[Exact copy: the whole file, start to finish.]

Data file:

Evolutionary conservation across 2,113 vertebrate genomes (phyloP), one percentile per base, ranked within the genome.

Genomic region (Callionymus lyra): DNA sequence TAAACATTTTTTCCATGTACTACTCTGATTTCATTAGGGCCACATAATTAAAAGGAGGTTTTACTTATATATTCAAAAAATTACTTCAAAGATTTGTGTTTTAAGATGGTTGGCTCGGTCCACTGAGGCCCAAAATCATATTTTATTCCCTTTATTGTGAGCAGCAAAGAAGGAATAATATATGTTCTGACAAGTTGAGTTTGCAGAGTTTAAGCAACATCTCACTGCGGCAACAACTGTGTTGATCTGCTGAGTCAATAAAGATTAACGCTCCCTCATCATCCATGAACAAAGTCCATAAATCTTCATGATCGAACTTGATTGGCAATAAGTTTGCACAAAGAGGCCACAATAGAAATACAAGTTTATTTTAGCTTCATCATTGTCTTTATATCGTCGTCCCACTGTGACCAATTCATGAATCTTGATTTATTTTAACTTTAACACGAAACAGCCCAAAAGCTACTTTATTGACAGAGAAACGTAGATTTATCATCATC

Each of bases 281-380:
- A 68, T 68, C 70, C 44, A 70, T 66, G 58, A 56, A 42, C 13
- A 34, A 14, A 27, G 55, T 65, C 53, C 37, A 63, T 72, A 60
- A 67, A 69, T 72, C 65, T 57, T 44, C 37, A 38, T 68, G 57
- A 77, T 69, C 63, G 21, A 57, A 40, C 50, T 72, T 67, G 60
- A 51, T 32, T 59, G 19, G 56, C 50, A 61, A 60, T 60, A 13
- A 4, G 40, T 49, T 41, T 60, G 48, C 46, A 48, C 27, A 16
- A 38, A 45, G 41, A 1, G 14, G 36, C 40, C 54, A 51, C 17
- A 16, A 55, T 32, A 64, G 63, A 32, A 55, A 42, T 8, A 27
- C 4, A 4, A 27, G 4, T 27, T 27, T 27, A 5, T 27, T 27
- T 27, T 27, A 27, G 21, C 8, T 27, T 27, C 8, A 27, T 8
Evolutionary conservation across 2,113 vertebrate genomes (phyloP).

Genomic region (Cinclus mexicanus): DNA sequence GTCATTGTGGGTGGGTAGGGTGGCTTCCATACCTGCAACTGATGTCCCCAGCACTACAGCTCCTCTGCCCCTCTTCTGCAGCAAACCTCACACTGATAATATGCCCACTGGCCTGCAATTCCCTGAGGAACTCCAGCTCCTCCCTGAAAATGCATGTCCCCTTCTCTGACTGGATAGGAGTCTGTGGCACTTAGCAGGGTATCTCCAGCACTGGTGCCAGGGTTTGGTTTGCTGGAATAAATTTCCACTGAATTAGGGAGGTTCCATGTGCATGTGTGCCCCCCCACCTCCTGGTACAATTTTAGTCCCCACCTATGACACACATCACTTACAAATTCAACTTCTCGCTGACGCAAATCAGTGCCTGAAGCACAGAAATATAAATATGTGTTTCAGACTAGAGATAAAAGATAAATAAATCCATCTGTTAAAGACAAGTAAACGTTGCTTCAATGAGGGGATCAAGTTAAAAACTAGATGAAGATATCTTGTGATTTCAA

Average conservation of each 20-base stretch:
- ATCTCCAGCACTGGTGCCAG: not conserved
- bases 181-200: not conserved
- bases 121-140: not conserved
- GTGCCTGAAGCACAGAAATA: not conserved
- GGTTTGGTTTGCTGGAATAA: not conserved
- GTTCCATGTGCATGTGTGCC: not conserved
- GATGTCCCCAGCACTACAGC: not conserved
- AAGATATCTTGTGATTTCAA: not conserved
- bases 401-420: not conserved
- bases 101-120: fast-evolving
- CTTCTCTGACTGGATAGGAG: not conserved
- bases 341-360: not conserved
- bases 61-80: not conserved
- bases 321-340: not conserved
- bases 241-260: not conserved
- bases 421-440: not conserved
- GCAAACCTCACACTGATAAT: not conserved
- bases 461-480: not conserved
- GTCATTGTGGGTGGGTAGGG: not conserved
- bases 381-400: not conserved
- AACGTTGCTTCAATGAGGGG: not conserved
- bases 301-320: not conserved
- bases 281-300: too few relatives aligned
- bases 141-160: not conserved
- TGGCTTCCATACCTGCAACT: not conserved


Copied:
Evolutionary conservation across 2,113 vertebrate genomes (phyloP), one percentile per base, ranked within the genome.

Genomic region (Callionymus lyra): DNA sequence TAAACATTTTTTCCATGTACTACTCTGATTTCATTAGGGCCACATAATTAAAAGGAGGTTTTACTTATATATTCAAAAAATTACTTCAAAGATTTGTGTTTTAAGATGGTTGGCTCGGTCCACTGAGGCCCAAAATCATATTTTATTCCCTTTATTGTGAGCAGCAAAGAAGGAATAATATATGTTCTGACAAGTTGAGTTTGCAGAGTTTAAGCAACATCTCACTGCGGCAACAACTGTGTTGATCTGCTGAGTCAATAAAGATTAACGCTCCCTCATCATCCATGAACAAAGTCCATAAATCTTCATGATCGAACTTGATTGGCAATAAGTTTGCACAAAGAGGCCACAATAGAAATACAAGTTTATTTTAGCTTCATCATTGTCTTTATATCGTCGTCCCACTGTGACCAATTCATGAATCTTGATTTATTTTAACTTTAACACGAAACAGCCCAAAAGCTACTTTATTGACAGAGAAACGTAGATTTATCATCATC

Each of bases 281-380:
- A 68, T 68, C 70, C 44, A 70, T 66, G 58, A 56, A 42, C 13
- A 34, A 14, A 27, G 55, T 65, C 53, C 37, A 63, T 72, A 60
- A 67, A 69, T 72, C 65, T 57, T 44, C 37, A 38, T 68, G 57
- A 77, T 69, C 63, G 21, A 57, A 40, C 50, T 72, T 67, G 60
- A 51, T 32, T 59, G 19, G 56, C 50, A 61, A 60, T 60, A 13
- A 4, G 40, T 49, T 41, T 60, G 48, C 46, A 48, C 27, A 16
- A 38, A 45, G 41, A 1, G 14, G 36, C 40, C 54, A 51, C 17
- A 16, A 55, T 32, A 64, G 63, A 32, A 55, A 42, T 8, A 27
- C 4, A 4, A 27, G 4, T 27, T 27, T 27, A 5, T 27, T 27
- T 27, T 27, A 27, G 21, C 8, T 27, T 27, C 8, A 27, T 8
Evolutionary conservation across 2,113 vertebrate genomes (phyloP).

Genomic region (Cinclus mexicanus): DNA sequence GTCATTGTGGGTGGGTAGGGTGGCTTCCATACCTGCAACTGATGTCCCCAGCACTACAGCTCCTCTGCCCCTCTTCTGCAGCAAACCTCACACTGATAATATGCCCACTGGCCTGCAATTCCCTGAGGAACTCCAGCTCCTCCCTGAAAATGCATGTCCCCTTCTCTGACTGGATAGGAGTCTGTGGCACTTAGCAGGGTATCTCCAGCACTGGTGCCAGGGTTTGGTTTGCTGGAATAAATTTCCACTGAATTAGGGAGGTTCCATGTGCATGTGTGCCCCCCCACCTCCTGGTACAATTTTAGTCCCCACCTATGACACACATCACTTACAAATTCAACTTCTCGCTGACGCAAATCAGTGCCTGAAGCACAGAAATATAAATATGTGTTTCAGACTAGAGATAAAAGATAAATAAATCCATCTGTTAAAGACAAGTAAACGTTGCTTCAATGAGGGGATCAAGTTAAAAACTAGATGAAGATATCTTGTGATTTCAA

Average conservation of each 20-base stretch:
- ATCTCCAGCACTGGTGCCAG: not conserved
- bases 181-200: not conserved
- bases 121-140: not conserved
- GTGCCTGAAGCACAGAAATA: not conserved
- GGTTTGGTTTGCTGGAATAA: not conserved
- GTTCCATGTGCATGTGTGCC: not conserved
- GATGTCCCCAGCACTACAGC: not conserved
- AAGATATCTTGTGATTTCAA: not conserved
- bases 401-420: not conserved
- bases 101-120: fast-evolving
- CTTCTCTGACTGGATAGGAG: not conserved
- bases 341-360: not conserved
- bases 61-80: not conserved
- bases 321-340: not conserved
- bases 241-260: not conserved
- bases 421-440: not conserved
- GCAAACCTCACACTGATAAT: not conserved
- bases 461-480: not conserved
- GTCATTGTGGGTGGGTAGGG: not conserved
- bases 381-400: not conserved
- AACGTTGCTTCAATGAGGGG: not conserved
- bases 301-320: not conserved
- bases 281-300: too few relatives aligned
- bases 141-160: not conserved
- TGGCTTCCATACCTGCAACT: not conserved